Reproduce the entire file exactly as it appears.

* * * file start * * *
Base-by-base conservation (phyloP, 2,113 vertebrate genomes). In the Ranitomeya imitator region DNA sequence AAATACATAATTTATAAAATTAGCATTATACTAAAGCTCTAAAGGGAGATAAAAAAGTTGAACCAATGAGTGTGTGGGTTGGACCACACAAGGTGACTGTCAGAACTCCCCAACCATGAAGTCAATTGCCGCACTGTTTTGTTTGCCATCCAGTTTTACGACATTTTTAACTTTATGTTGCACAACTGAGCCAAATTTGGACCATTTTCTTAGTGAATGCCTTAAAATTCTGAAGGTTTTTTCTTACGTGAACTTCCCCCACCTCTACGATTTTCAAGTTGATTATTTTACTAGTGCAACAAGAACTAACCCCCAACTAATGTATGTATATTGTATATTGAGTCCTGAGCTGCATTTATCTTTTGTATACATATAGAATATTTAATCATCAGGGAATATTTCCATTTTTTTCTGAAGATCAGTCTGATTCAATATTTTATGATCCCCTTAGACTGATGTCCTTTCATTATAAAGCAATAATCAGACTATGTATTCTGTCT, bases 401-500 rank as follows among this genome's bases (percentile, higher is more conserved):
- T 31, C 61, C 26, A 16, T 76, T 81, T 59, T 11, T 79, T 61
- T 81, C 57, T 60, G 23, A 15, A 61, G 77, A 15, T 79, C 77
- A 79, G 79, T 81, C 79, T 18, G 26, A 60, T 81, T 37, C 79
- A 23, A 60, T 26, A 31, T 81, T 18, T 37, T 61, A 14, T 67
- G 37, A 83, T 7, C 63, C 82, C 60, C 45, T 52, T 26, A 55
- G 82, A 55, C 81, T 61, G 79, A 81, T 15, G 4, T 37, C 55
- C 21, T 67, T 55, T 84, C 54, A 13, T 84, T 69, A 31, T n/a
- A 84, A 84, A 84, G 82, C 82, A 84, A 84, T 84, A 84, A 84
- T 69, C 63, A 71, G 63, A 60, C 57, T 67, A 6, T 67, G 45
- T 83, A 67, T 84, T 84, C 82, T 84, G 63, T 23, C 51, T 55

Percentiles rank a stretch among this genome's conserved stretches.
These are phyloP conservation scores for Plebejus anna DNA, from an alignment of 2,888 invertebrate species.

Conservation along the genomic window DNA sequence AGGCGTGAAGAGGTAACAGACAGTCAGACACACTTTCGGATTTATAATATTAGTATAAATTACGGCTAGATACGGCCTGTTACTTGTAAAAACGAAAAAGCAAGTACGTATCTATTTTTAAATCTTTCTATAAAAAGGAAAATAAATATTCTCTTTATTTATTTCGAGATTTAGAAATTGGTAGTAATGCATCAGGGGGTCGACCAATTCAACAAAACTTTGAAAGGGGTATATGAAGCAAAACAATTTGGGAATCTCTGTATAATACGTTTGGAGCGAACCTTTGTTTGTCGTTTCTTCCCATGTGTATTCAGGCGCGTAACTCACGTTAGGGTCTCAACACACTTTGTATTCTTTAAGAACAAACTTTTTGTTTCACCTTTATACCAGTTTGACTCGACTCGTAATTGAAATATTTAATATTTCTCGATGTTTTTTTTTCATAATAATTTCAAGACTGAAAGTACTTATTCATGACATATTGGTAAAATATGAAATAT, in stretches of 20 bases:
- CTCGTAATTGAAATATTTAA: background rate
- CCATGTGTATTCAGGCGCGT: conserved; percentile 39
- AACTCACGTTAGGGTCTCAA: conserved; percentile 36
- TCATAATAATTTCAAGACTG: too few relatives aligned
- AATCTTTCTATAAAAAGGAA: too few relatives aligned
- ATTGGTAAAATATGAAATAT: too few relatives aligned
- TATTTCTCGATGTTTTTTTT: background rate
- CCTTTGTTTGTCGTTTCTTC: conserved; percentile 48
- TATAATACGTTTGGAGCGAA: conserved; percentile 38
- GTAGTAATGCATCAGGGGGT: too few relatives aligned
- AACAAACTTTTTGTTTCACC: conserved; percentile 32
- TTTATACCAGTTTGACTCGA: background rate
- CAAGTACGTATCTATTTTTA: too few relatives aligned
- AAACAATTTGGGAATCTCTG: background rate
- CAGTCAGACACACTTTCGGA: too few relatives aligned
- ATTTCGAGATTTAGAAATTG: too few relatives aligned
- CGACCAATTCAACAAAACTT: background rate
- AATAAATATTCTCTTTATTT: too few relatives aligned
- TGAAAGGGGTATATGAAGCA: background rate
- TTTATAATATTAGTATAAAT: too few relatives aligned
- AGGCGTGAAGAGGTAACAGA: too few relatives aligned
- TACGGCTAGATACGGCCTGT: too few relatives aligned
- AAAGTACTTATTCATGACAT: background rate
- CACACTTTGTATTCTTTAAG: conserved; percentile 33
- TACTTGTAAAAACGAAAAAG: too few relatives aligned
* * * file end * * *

Base-by-base conservation (phyloP, 2,113 vertebrate genomes). In the Ranitomeya imitator region DNA sequence AAATACATAATTTATAAAATTAGCATTATACTAAAGCTCTAAAGGGAGATAAAAAAGTTGAACCAATGAGTGTGTGGGTTGGACCACACAAGGTGACTGTCAGAACTCCCCAACCATGAAGTCAATTGCCGCACTGTTTTGTTTGCCATCCAGTTTTACGACATTTTTAACTTTATGTTGCACAACTGAGCCAAATTTGGACCATTTTCTTAGTGAATGCCTTAAAATTCTGAAGGTTTTTTCTTACGTGAACTTCCCCCACCTCTACGATTTTCAAGTTGATTATTTTACTAGTGCAACAAGAACTAACCCCCAACTAATGTATGTATATTGTATATTGAGTCCTGAGCTGCATTTATCTTTTGTATACATATAGAATATTTAATCATCAGGGAATATTTCCATTTTTTTCTGAAGATCAGTCTGATTCAATATTTTATGATCCCCTTAGACTGATGTCCTTTCATTATAAAGCAATAATCAGACTATGTATTCTGTCT, bases 401-500 rank as follows among this genome's bases (percentile, higher is more conserved):
- T 31, C 61, C 26, A 16, T 76, T 81, T 59, T 11, T 79, T 61
- T 81, C 57, T 60, G 23, A 15, A 61, G 77, A 15, T 79, C 77
- A 79, G 79, T 81, C 79, T 18, G 26, A 60, T 81, T 37, C 79
- A 23, A 60, T 26, A 31, T 81, T 18, T 37, T 61, A 14, T 67
- G 37, A 83, T 7, C 63, C 82, C 60, C 45, T 52, T 26, A 55
- G 82, A 55, C 81, T 61, G 79, A 81, T 15, G 4, T 37, C 55
- C 21, T 67, T 55, T 84, C 54, A 13, T 84, T 69, A 31, T n/a
- A 84, A 84, A 84, G 82, C 82, A 84, A 84, T 84, A 84, A 84
- T 69, C 63, A 71, G 63, A 60, C 57, T 67, A 6, T 67, G 45
- T 83, A 67, T 84, T 84, C 82, T 84, G 63, T 23, C 51, T 55

Percentiles rank a stretch among this genome's conserved stretches.
These are phyloP conservation scores for Plebejus anna DNA, from an alignment of 2,888 invertebrate species.

Conservation along the genomic window DNA sequence AGGCGTGAAGAGGTAACAGACAGTCAGACACACTTTCGGATTTATAATATTAGTATAAATTACGGCTAGATACGGCCTGTTACTTGTAAAAACGAAAAAGCAAGTACGTATCTATTTTTAAATCTTTCTATAAAAAGGAAAATAAATATTCTCTTTATTTATTTCGAGATTTAGAAATTGGTAGTAATGCATCAGGGGGTCGACCAATTCAACAAAACTTTGAAAGGGGTATATGAAGCAAAACAATTTGGGAATCTCTGTATAATACGTTTGGAGCGAACCTTTGTTTGTCGTTTCTTCCCATGTGTATTCAGGCGCGTAACTCACGTTAGGGTCTCAACACACTTTGTATTCTTTAAGAACAAACTTTTTGTTTCACCTTTATACCAGTTTGACTCGACTCGTAATTGAAATATTTAATATTTCTCGATGTTTTTTTTTCATAATAATTTCAAGACTGAAAGTACTTATTCATGACATATTGGTAAAATATGAAATAT, in stretches of 20 bases:
- CTCGTAATTGAAATATTTAA: background rate
- CCATGTGTATTCAGGCGCGT: conserved; percentile 39
- AACTCACGTTAGGGTCTCAA: conserved; percentile 36
- TCATAATAATTTCAAGACTG: too few relatives aligned
- AATCTTTCTATAAAAAGGAA: too few relatives aligned
- ATTGGTAAAATATGAAATAT: too few relatives aligned
- TATTTCTCGATGTTTTTTTT: background rate
- CCTTTGTTTGTCGTTTCTTC: conserved; percentile 48
- TATAATACGTTTGGAGCGAA: conserved; percentile 38
- GTAGTAATGCATCAGGGGGT: too few relatives aligned
- AACAAACTTTTTGTTTCACC: conserved; percentile 32
- TTTATACCAGTTTGACTCGA: background rate
- CAAGTACGTATCTATTTTTA: too few relatives aligned
- AAACAATTTGGGAATCTCTG: background rate
- CAGTCAGACACACTTTCGGA: too few relatives aligned
- ATTTCGAGATTTAGAAATTG: too few relatives aligned
- CGACCAATTCAACAAAACTT: background rate
- AATAAATATTCTCTTTATTT: too few relatives aligned
- TGAAAGGGGTATATGAAGCA: background rate
- TTTATAATATTAGTATAAAT: too few relatives aligned
- AGGCGTGAAGAGGTAACAGA: too few relatives aligned
- TACGGCTAGATACGGCCTGT: too few relatives aligned
- AAAGTACTTATTCATGACAT: background rate
- CACACTTTGTATTCTTTAAG: conserved; percentile 33
- TACTTGTAAAAACGAAAAAG: too few relatives aligned